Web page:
US President Joe Biden said “the largest airlift of people in history” would not have been possible without Qatar’s early support.
Qatar has been coordinating between NATO, the UN, the UK, the US and the Taliban to ensure that Afghans who worked with foreign troops and organisations are safely evacuated from the war-torn country.
A person with knowledge on Doha’s evacuations revealed to the Financial Times how the Gulf state was able to navigate the logistics of the evacuations while on the ground, detailing how staff from the Qatari embassy were involved in the mission, including the ambassador.
According to the source, Afghans being evacuated would be contacted by staff members at the diplomatic mission who process their details ahead of their move. Once it is safe to do so, the evacuees are then instructed to go to a hotel used by Qatar’s ambassador to Kabul, Saeed bin Mubarak Al Khayarin, where they are met with relevant personnel.
If an evacuee is at high risk and needs to pass through Taliban checkpoints to reach the hotel, Qatari staff would meet them at a safer destination.
To ensure safety for all those being evacuated, the evacuees are then transported to the section of the Kabul airport using diplomatic vehicles and buses and accompanied by the Qatari ambassador himself.
According to the source, the evacuees include Afghans who worked for governments, media organisations and non-governmental organisations. Qatar is one of the few countries that managed to facilitate the movement of evacuees through Taliban checkpoints.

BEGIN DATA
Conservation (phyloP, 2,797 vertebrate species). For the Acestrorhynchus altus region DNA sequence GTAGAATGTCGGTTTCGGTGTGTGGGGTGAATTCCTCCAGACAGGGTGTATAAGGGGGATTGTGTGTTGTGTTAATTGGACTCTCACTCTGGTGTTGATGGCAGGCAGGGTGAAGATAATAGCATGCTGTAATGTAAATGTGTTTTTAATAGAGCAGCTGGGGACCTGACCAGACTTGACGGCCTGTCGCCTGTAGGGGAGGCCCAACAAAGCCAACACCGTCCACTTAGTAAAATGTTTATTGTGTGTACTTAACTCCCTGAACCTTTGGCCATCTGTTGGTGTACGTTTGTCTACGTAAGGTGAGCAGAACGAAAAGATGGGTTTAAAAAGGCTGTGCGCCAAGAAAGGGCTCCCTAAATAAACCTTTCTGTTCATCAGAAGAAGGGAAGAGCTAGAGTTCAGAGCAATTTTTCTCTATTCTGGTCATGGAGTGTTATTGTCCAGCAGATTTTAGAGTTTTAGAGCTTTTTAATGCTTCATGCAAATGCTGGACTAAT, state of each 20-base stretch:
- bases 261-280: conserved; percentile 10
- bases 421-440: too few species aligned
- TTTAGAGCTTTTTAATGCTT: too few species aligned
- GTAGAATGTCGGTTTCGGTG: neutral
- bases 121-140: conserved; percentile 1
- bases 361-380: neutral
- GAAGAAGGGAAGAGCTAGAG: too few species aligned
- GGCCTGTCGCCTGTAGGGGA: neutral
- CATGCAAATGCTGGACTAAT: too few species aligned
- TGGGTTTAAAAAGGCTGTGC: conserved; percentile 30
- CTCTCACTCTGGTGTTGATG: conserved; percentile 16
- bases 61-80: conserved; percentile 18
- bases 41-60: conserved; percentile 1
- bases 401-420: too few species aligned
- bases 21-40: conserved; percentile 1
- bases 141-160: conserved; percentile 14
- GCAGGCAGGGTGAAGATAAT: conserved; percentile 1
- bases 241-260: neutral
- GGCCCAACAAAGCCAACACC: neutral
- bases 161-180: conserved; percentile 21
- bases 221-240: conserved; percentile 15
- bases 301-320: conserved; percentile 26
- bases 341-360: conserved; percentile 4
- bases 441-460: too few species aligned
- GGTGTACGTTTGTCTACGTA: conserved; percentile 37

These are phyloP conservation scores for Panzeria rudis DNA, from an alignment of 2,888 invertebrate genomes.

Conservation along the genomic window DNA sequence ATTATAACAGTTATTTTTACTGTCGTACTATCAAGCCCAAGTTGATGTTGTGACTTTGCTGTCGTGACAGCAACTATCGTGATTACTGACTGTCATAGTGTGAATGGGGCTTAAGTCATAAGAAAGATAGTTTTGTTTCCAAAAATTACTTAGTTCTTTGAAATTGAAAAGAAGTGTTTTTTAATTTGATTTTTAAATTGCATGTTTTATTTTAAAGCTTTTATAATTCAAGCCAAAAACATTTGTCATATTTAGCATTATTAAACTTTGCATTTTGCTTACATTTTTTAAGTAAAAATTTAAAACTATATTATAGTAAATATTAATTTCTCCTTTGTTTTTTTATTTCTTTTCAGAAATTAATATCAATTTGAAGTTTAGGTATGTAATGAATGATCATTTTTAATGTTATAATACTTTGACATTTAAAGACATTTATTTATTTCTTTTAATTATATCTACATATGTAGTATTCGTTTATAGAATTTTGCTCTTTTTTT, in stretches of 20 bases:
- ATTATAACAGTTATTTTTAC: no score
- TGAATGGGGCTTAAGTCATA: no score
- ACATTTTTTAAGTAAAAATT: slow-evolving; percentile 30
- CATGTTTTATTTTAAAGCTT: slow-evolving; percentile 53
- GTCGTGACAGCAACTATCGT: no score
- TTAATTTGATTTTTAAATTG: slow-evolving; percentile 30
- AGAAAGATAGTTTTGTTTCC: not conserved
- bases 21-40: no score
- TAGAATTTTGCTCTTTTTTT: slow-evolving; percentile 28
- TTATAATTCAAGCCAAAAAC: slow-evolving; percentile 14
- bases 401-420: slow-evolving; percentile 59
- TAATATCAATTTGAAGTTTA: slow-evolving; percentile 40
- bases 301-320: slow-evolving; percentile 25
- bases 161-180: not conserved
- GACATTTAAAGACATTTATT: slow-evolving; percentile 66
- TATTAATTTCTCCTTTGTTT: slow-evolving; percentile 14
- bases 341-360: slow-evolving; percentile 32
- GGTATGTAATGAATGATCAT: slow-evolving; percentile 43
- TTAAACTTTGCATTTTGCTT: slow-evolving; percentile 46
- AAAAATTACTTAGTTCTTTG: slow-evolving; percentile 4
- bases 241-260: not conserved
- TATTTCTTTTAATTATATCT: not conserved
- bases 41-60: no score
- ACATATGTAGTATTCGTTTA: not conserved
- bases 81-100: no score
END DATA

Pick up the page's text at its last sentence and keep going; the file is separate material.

Thousands of Afghans flocked to Hamid Karzai International Airport in Kabul after the Taliban captured the capital city on 15 August.
A day later, more than 800 Afghans and foreign workers boarded a C-17 military plane that departed from Afghanistan and landed in Qatar’s Al Udeid Air Base, the largest American military base in the region
As distressing scenes of panic at Kabul airport reverberated on screens worldwide, Qatar was the only Gulf state to join global calls for a “safe and orderly” departure for Afghans and foreign nationals.
All evacuees being transported by US forces from Afghanistan, including embassy staff, diplomats and Afghans who worked with the US over the years, are being temporarily hosted in Qatar before moving on to their final destinations.
On Saturday, Doha’s Assistant Foreign Minister and Spokesperson for the Ministry of Foreign Affairs Lolwah Al-Khater said that Qatar managed to evacuate over 300 students, mostly female, and more than 200 media personnel over the span of 72 hours.
“Many of them with their families and kids who are now safe in comfortable accommodation in Doha,” said Al-Khater, responding to a tweet by CNN correspondent Clarissa Ward.
On Thursday, Deputy Director of Qatar’s Government Communications Office [GCO] Thamer Al Thani said the Gulf state’s armed forces were working on evacuating hundreds of Afghan civilians including families, children, female students, professors and international journalists.
Among the evacuees were members of an Afghan girls’ robotics team, all of whom arrived in Qatar safely on Tuesday and will remain in the Gulf state to continue their education.
“The Digital Citizen Fund [DCF], the team’s parent organisation, is deeply grateful to the
government of Qatar for their outstanding support, which included not only expediting the visa process but sending a plane after outbound flights from Afghanistan were repeatedly cancelled,” read a statement by the team’s organisation.
Thousands of civilians have already arrived in Doha with more expected to land over the next few days. Refugees have been placed in the US’ Al Udeid Air Base, hotels, or have been safely transferred through the Hamad International Airport to their final destination.
Qatar is providing evacuees with PCR testing, access to quarantine, healthcare facilities and vaccination to ensure their safety amid the coronavirus pandemic.
The UN estimated that at least 400,000 people in Afghanistan have been forced to flee their homes since the beginning of 2021, with the number expected to rise due to political instability.